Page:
TWENTY-SEVEN per cent of the population of Kenmare are foreign-nationals, compared with a figure of 14 per cent in other towns in Co Kerry and the rest of the country, according to a new local area plan.
Large numbers of the population – 16 per cent – are over 65, as against a national average of 11 per cent.
“This figure indicates the attractiveness of Kenmare as a place to settle,” the report says.
However, the report presented to local councillors says too many holiday homes have been built and there has been haphazard development of housing estates on Kenmare’s outskirts, and many estates are not permanently occupied.
The heritage town with a population of 1,701 has enough existing housing. Hundreds of houses and apartments have been planned or built in the past five years, despite a significant decline in permanent residents, according to the new study of the area.
One-quarter of Kenmare’s housing stock of almost 600 has been built since 2001.
In the past five years, a further 670 dwellings have been given permission within the town boundary, many as holiday home lettings. Eighty of these are apartments.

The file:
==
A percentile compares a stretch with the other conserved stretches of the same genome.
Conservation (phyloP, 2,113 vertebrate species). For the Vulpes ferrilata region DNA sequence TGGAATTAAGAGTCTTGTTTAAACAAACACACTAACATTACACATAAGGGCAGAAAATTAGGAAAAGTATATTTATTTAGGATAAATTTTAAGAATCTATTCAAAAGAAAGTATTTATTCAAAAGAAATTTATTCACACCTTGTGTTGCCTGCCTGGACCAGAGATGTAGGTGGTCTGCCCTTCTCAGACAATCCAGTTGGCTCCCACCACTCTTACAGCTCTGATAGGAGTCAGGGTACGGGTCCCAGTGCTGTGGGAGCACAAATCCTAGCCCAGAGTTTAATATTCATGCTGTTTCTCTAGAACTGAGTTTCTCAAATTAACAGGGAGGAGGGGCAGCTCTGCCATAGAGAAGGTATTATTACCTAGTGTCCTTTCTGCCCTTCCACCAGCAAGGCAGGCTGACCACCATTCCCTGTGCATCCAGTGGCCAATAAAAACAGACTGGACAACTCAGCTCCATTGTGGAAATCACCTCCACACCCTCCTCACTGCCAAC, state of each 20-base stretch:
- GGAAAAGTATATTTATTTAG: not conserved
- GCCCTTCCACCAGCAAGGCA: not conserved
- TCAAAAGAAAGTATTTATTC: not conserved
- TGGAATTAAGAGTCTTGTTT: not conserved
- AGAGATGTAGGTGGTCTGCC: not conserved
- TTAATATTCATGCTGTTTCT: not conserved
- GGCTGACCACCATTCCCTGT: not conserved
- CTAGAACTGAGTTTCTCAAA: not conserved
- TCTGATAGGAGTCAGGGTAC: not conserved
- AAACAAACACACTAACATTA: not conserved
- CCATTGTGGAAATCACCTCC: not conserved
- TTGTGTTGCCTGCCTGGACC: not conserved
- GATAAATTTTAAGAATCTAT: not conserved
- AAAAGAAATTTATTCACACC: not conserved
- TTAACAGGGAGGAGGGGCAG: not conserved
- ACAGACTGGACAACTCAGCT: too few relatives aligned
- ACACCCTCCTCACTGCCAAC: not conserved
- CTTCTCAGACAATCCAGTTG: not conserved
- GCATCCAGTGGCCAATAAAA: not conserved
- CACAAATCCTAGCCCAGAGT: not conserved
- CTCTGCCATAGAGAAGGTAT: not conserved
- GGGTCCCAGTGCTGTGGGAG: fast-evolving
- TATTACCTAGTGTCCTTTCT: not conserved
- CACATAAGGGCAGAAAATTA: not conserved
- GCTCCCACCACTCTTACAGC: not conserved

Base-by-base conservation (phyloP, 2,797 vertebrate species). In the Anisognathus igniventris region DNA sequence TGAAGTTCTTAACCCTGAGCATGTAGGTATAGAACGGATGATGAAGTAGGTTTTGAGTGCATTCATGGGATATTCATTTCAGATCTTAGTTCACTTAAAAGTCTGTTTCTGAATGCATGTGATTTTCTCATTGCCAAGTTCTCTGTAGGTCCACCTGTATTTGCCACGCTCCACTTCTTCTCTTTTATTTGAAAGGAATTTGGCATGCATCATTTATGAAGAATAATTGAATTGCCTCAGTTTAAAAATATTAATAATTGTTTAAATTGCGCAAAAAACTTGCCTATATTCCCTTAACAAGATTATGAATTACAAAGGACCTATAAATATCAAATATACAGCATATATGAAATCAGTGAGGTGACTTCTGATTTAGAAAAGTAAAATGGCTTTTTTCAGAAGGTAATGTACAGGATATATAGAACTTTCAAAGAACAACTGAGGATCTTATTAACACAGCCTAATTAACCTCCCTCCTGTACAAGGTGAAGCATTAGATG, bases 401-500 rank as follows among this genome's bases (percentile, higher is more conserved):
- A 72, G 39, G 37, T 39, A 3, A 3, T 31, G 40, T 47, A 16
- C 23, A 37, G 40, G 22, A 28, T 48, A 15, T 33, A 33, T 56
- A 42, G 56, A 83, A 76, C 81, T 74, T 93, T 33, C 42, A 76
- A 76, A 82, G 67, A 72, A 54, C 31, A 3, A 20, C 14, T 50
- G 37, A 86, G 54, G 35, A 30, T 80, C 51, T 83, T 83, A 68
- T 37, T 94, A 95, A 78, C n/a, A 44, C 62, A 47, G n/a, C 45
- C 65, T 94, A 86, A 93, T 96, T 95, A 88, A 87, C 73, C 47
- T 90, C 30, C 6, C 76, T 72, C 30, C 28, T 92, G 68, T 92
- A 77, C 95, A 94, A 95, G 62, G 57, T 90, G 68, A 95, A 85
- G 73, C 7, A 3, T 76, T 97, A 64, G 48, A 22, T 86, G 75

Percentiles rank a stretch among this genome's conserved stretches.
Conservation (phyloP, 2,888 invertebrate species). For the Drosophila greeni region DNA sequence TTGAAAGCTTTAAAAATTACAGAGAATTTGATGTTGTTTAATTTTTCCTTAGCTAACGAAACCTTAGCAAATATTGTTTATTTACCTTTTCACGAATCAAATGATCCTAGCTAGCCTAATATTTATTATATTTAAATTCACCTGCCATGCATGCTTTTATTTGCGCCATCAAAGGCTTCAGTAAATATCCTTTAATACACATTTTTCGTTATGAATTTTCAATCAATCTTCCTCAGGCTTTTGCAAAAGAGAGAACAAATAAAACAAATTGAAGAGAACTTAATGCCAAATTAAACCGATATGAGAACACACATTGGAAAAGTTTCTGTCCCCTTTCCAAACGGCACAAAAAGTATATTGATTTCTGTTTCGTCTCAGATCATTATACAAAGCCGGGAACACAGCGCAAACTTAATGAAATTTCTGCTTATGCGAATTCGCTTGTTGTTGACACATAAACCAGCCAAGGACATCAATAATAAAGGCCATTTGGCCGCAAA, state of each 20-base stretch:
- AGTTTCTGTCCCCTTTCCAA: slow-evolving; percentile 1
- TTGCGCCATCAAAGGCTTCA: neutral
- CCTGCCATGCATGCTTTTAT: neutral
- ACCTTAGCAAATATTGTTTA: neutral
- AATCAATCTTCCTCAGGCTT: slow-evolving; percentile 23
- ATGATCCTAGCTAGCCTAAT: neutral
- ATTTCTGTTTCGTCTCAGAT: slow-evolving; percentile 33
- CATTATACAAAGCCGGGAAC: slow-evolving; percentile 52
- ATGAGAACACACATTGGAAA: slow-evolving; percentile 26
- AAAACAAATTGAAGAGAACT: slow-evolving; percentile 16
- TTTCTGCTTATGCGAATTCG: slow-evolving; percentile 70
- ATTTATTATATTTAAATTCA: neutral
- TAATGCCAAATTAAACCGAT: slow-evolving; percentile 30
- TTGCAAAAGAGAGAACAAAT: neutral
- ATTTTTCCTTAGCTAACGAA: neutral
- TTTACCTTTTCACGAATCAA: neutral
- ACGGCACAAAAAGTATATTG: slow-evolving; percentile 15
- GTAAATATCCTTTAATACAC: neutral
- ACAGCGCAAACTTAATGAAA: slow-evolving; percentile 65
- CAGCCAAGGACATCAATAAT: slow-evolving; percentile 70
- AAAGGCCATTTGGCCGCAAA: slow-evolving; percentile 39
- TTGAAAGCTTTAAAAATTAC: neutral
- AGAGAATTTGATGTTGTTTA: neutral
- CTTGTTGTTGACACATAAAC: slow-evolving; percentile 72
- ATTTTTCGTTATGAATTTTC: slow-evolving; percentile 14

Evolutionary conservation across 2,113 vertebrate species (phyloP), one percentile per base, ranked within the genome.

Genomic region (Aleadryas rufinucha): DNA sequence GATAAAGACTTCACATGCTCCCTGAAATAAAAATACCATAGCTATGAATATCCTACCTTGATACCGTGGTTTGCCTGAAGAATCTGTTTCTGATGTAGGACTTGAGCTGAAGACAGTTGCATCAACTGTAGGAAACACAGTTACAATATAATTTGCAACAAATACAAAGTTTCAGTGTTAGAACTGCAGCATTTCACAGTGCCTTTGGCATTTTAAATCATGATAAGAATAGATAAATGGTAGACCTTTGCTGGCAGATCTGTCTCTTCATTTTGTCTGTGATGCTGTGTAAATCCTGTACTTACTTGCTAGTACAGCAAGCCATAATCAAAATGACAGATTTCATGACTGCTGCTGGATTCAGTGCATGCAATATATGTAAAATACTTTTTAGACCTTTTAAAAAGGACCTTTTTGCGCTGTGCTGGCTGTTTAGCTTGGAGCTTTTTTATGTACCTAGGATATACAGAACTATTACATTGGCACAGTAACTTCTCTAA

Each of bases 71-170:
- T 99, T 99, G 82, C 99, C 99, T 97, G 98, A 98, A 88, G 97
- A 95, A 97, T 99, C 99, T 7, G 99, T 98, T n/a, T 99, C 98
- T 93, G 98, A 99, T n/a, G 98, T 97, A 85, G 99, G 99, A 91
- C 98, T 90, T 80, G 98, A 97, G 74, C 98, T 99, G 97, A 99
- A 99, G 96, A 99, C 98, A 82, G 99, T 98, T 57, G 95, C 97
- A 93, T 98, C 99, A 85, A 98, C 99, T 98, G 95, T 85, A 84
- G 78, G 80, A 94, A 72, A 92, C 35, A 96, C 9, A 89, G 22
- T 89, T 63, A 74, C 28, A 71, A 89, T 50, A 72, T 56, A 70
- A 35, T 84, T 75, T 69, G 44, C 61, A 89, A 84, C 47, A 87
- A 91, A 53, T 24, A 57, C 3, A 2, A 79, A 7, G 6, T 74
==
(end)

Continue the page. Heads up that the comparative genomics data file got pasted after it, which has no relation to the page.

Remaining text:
If all the units were to be completed, the housing stock of Kenmare would double, despite the fact the population of Kenmare is declining.
It went down by 8 per cent in the 2002-2006 census period.
Meanwhile, councillors have asked for legal advice with regard to dezoning lands, claiming that large tracts in the wider Kenmare area and elsewhere are set to be returned to agricultural and rural general zonings.
Director of planning Michael McMahon said there could be no guarantee that lands zoned in one five-year development plan would retain their zoning in a subsequent plan.
There was no question of compensation, he also said.